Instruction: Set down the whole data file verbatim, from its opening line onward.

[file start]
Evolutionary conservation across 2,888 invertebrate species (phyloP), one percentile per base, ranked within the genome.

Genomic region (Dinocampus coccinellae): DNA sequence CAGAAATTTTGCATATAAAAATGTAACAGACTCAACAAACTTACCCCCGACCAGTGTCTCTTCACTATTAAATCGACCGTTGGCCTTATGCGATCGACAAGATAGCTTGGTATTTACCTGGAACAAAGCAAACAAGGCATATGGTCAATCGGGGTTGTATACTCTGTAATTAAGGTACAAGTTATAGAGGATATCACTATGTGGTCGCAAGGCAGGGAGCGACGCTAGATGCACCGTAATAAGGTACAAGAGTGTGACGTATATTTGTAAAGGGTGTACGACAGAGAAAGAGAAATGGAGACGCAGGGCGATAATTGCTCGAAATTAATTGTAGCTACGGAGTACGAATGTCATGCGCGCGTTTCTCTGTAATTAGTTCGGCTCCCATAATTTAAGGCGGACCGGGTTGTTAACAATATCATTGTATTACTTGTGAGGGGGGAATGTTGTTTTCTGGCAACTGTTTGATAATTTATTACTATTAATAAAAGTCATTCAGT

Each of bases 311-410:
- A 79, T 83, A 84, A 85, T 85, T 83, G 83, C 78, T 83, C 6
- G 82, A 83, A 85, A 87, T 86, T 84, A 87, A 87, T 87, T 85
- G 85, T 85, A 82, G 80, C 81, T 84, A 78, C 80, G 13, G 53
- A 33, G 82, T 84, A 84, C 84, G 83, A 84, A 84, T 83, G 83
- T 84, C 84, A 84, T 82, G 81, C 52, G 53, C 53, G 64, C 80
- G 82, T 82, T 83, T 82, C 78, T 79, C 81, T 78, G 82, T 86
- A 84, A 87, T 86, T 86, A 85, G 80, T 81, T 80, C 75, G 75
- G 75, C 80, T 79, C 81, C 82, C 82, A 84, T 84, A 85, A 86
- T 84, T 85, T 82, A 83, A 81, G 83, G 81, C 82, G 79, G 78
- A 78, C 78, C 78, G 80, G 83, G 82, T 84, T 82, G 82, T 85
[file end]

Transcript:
Evolutionary conservation across 2,888 invertebrate species (phyloP), one percentile per base, ranked within the genome.

Genomic region (Dinocampus coccinellae): DNA sequence CAGAAATTTTGCATATAAAAATGTAACAGACTCAACAAACTTACCCCCGACCAGTGTCTCTTCACTATTAAATCGACCGTTGGCCTTATGCGATCGACAAGATAGCTTGGTATTTACCTGGAACAAAGCAAACAAGGCATATGGTCAATCGGGGTTGTATACTCTGTAATTAAGGTACAAGTTATAGAGGATATCACTATGTGGTCGCAAGGCAGGGAGCGACGCTAGATGCACCGTAATAAGGTACAAGAGTGTGACGTATATTTGTAAAGGGTGTACGACAGAGAAAGAGAAATGGAGACGCAGGGCGATAATTGCTCGAAATTAATTGTAGCTACGGAGTACGAATGTCATGCGCGCGTTTCTCTGTAATTAGTTCGGCTCCCATAATTTAAGGCGGACCGGGTTGTTAACAATATCATTGTATTACTTGTGAGGGGGGAATGTTGTTTTCTGGCAACTGTTTGATAATTTATTACTATTAATAAAAGTCATTCAGT

Each of bases 311-410:
- A 79, T 83, A 84, A 85, T 85, T 83, G 83, C 78, T 83, C 6
- G 82, A 83, A 85, A 87, T 86, T 84, A 87, A 87, T 87, T 85
- G 85, T 85, A 82, G 80, C 81, T 84, A 78, C 80, G 13, G 53
- A 33, G 82, T 84, A 84, C 84, G 83, A 84, A 84, T 83, G 83
- T 84, C 84, A 84, T 82, G 81, C 52, G 53, C 53, G 64, C 80
- G 82, T 82, T 83, T 82, C 78, T 79, C 81, T 78, G 82, T 86
- A 84, A 87, T 86, T 86, A 85, G 80, T 81, T 80, C 75, G 75
- G 75, C 80, T 79, C 81, C 82, C 82, A 84, T 84, A 85, A 86
- T 84, T 85, T 82, A 83, A 81, G 83, G 81, C 82, G 79, G 78
- A 78, C 78, C 78, G 80, G 83, G 82, T 84, T 82, G 82, T 85